I love analogies. When explaining a new concept to someone, analogies can be the shortest path towards understanding.
On the other hand, I've often ran into people who will completely dismiss what I'm saying because they've found a "fault" in the analogy. They'll say, "that's a faulty analogy fallacy", and then that's it - no attempt to address the point you've made.
Incidentally, "faulty analogy fallacy" ins't a real thing. All analogies are faulty, but that's not actually an issue.
Here's what analogies aren't
An analogy is not evidence. It is not an argument.
While "faulty analogy fallacy" isn't real, "argument from analogy" is. In short, arguing from an analogy is when you subjectively place A and B into the same category, then declare that an arbitrary attribute of A is also shared with B.
For example, here's one atheists get a lot:
- DNA is a kind of code.
- All the other code we know of is written by an intelligence.
- Therefore, DNA is written by an intelligence.
It'd be like saying,
- Horses are a kind of vehicle (something we use to carry ourselves, or our stuff around).
- All the other vehicles we know about were created by humans.
- Therefore, horses were created by humans.
It doesn't work. Maybe humans did manufacture horses completely from scratch - but it doesn't follow from this argument. You'd be right for the wrong reasons.
As I said, though, an analogy isn't about trying to prove a point (when they're done right).
Here's what analogies are
An analogy is communication. It's about taking something you already understand, "copy-and-paste" it, and modify the copy... so it can be a template for this new thing you're trying to grasp.
For example, let's try this. You don't know what "promelgranpyrminating" is. What is it? "promelgranpyrminating" is when you go surf-boarding, except, instead of a surfboard, you're riding a clown... and instead of water, it's lava.
Now you know. You knew what surfing was, and we've used that concept to springboard you into understanding a new concept. I didn't even have to explain what I mean by "riding", or mention waves, because you're already familiar. All that information is imported from the previous concept.
That doesn't make it real, though. Nor does it prove anything. The purpose is to get you understanding a concept, whether it's right or wrong.
Why all analogies are fallacious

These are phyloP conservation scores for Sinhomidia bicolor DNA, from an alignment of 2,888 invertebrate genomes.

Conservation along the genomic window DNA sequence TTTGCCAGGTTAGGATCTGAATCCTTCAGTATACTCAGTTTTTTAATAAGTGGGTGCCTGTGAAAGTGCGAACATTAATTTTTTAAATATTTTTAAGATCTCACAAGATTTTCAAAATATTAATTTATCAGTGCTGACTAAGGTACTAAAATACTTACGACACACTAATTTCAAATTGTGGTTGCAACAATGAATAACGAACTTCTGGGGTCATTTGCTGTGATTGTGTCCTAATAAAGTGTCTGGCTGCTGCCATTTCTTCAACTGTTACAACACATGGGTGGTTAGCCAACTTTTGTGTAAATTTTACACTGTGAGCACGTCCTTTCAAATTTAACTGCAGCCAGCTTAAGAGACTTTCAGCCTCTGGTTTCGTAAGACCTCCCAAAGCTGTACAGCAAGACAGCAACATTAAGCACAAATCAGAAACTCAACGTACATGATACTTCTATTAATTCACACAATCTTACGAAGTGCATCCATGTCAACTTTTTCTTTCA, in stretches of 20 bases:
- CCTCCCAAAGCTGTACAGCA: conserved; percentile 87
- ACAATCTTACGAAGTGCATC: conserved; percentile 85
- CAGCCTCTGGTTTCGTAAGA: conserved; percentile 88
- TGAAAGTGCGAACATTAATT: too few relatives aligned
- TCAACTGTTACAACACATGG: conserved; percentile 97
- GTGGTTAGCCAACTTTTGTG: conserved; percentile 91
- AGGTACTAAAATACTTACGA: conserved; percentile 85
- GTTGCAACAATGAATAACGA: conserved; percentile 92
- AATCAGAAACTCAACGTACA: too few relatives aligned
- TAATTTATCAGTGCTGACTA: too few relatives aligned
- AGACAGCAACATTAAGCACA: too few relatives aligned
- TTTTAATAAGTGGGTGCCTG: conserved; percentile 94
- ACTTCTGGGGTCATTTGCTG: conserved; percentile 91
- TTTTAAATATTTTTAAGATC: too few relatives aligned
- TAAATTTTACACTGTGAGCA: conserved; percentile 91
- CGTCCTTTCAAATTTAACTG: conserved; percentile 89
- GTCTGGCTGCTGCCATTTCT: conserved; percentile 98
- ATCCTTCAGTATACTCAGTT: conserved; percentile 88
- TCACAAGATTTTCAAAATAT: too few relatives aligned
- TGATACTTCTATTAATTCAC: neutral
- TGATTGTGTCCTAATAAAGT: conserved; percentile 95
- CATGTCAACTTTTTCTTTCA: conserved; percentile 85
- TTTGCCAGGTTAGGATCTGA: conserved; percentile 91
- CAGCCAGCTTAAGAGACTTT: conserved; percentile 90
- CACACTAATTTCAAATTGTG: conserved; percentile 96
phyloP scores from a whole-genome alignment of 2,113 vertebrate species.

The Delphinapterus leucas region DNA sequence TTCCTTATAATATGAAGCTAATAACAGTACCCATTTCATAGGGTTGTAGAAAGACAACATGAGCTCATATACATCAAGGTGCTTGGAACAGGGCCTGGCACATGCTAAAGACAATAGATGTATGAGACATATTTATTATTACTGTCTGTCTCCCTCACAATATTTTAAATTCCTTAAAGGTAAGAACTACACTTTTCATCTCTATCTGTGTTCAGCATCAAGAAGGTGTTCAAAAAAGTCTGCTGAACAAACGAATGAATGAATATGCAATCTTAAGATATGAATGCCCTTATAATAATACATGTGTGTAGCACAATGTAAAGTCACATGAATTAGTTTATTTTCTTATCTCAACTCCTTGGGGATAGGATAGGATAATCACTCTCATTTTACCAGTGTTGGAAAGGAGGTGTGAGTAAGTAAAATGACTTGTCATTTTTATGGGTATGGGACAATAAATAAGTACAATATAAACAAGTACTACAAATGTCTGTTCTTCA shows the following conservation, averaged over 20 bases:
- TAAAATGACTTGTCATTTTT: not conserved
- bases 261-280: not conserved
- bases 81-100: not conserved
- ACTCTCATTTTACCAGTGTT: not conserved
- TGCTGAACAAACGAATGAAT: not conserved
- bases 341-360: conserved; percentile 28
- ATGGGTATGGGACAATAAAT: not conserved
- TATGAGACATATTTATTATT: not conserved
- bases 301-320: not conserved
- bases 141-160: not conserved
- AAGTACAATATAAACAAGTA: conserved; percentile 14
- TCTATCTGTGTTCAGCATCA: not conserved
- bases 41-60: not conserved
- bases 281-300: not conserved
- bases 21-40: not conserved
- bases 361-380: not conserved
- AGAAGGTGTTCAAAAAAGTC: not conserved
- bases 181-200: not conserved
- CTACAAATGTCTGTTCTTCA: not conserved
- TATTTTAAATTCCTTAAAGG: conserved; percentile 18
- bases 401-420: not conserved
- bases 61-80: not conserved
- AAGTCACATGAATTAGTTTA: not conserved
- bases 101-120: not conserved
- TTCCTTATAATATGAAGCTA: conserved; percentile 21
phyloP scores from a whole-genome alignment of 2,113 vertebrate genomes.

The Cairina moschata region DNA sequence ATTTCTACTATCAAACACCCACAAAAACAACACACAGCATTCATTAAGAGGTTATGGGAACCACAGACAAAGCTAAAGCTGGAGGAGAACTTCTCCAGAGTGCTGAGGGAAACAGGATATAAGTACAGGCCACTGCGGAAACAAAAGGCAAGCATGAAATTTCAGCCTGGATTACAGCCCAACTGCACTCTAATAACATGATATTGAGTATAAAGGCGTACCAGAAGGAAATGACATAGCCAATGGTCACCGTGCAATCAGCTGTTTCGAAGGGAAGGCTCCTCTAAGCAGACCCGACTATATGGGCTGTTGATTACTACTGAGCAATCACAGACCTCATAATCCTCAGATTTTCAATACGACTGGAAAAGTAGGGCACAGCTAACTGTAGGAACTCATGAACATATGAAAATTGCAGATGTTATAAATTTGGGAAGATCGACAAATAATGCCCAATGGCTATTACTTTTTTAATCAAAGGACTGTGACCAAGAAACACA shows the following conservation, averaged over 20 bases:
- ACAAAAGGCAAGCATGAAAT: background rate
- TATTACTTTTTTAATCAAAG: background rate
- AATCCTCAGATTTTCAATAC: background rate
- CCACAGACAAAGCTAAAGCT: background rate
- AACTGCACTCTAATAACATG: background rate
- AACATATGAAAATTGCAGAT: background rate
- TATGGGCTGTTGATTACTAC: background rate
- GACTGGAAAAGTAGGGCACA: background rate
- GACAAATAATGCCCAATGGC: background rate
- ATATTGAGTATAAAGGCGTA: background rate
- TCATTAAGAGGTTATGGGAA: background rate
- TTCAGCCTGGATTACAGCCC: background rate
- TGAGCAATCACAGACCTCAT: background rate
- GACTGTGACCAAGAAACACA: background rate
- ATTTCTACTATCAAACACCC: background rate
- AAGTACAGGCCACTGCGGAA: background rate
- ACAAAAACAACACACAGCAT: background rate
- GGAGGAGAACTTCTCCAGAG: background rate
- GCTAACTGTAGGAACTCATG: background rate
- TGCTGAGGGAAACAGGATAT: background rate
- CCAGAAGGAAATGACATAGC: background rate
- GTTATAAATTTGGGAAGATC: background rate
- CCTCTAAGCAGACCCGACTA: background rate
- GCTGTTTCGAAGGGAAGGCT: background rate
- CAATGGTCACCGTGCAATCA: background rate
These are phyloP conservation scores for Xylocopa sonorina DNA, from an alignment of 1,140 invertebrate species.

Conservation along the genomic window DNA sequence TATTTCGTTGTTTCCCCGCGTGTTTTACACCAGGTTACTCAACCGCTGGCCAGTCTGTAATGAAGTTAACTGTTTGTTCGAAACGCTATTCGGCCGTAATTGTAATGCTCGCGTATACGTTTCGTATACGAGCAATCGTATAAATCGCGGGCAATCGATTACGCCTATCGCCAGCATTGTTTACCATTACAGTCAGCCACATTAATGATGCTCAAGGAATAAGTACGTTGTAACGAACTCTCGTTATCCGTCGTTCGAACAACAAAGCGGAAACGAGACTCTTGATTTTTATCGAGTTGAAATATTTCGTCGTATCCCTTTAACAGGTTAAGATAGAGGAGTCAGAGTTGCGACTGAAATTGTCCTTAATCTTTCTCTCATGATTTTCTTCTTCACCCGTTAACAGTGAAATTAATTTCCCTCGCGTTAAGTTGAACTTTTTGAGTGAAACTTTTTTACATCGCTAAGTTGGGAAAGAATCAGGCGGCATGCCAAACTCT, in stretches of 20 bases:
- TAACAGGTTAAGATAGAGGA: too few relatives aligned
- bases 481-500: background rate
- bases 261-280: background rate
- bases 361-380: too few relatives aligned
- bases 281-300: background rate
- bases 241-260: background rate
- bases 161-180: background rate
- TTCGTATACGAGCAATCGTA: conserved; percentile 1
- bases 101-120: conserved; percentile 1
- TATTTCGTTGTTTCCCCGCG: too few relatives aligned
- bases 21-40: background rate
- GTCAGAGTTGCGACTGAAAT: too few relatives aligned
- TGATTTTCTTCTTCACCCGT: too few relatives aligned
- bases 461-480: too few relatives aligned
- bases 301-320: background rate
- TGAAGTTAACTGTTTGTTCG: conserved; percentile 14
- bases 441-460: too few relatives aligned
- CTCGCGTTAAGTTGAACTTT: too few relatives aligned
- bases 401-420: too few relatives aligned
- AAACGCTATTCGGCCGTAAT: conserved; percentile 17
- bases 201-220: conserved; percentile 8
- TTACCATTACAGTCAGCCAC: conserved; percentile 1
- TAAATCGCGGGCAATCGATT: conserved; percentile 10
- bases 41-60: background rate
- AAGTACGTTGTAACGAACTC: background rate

They're all fallacious because they're never exact matches. Back to the person who dismisses your analogy on a bizarre technicality, suppose you had this conversation:
- I say, "Evolution doesn't require lineages to be constantly changing. The adaption is like a cup of coffee in a room. As the coffee cools, it's rate of cooling slows, until it reaches equilibrium with the room."
- Creationist says, "That's faulty analogy fallacy. Animals aren't made of ceramic."
That's basically true (maybe there's some creature out there that has ceramic-like materials), but that doesn't - in any way - invalidate what I'm trying to communicate. The point is that evolutionary change is generally proportional to how well the species is already adapted to its environment (loosely put). I'm just trying to get the creationist to grasp the concept based on something else he/she already understands.
Ultimately, the person is just throwing out a red herring - trying to distract from the point. The only way to satisfy this person would be to compare the concept to itself, achieving 100% exactness:
- "Evolutionary change is proportional to how well adapted the species is to the environment, like how in evolution, evolutionary change is proportional to how well adapted the species is to the environment."
At this point, it's just a tautology. Of course, even if I'm successful at communicating the concept, my next task would be to demonstrate it, if that's my goal.
I love analogies. It's just frustrating to try to explain something to someone who's not listening, except to correct my grammar at every turn, insisting that every grammatical error proves that I'm factually incorrect.